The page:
Are carbs the enemy?

The latest craze seems to be to villainize carbohydrate. But is there truth to this? At the end of the day, carbohydrate is just a macronutrient that provides your body with energy. So why all the commotion?

 

We seem to live in an era where fear has encouraged diets to be all or none when it comes to nutrients. There was a time where fat was feared, salt was feared and even protein was feared, causing diets to focus on reducing a particular nutrient to a bare minimum.  This then resulting is loss of good fats, quality salts and protein; all of which are needed for you to function.

 

The truth to this craze and many others is that our body can only absorb so much at one time. We are programmed to digest and absorb only a certain amount of nutrients at given time. What happens when we overload our system? Our body does its best to compensate but when there is too much going in, something has to give!

 

Carbohydrates in its natural form – sweet potato, chick peas, carrots, provide an important role and we can trust that our body knows what to do with it. Processed carbohydrates such as sugar is a different ball game. Carbohydrate is a macronutrient that is converted to sugar (glucose) within the body. It provides quick energy to support muscle, nerve and cognitive function. While carbohydrate is useful, our body needs to be efficient in managing how we use it and the simple fact is our body is not programmed to deal with the amount of carbs we’re generally putting into it. But does that make carbohydrate the enemy? It’s about knowing your internal engine!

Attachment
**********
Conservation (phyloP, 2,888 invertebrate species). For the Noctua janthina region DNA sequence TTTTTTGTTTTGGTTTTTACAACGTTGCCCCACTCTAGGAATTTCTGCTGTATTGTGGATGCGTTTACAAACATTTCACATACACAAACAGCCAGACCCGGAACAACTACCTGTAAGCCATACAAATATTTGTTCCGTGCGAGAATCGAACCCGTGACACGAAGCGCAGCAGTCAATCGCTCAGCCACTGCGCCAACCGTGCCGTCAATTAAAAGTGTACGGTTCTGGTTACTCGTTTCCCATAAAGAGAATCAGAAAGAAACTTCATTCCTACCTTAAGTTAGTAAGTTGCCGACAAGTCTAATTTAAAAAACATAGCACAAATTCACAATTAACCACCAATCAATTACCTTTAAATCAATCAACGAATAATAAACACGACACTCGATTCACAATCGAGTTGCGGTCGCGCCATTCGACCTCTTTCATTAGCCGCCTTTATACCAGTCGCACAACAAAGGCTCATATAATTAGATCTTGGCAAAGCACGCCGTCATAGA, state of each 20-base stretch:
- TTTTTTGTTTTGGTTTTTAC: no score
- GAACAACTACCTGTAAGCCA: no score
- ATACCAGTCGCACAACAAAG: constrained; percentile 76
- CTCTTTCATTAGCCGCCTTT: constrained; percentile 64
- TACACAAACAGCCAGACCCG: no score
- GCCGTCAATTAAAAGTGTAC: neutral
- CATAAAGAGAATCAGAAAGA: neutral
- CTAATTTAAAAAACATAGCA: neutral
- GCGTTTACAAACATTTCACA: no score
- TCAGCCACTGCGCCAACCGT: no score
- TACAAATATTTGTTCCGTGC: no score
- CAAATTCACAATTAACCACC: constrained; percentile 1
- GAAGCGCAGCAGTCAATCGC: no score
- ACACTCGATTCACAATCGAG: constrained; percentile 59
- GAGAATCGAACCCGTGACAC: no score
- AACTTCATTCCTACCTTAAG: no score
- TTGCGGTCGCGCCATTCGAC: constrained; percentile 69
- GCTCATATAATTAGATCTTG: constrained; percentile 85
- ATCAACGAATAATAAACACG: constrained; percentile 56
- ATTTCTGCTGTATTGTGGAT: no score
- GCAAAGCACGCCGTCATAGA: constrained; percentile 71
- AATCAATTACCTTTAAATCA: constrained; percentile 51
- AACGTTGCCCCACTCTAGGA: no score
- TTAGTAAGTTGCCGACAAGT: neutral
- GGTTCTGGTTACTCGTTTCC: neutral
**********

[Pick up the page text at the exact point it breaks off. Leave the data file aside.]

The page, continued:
If we push our limits, we will strain our system comprising our health and increase fat deposits around our body. The misconception is that only fat leads to increased fat deposits. Carbohydrate and protein will be stored if need be. The focus should be on balancing all quality macronutrients.

 

A general cheat sheet with a balance of macronutrients to ensure optimal functionality, 20-25% (16g) carbohydrates, 30-35% (24g) good-fats and 35-40% (28g) protein. Assuming main meal is 80g macronutrient totaled.

 

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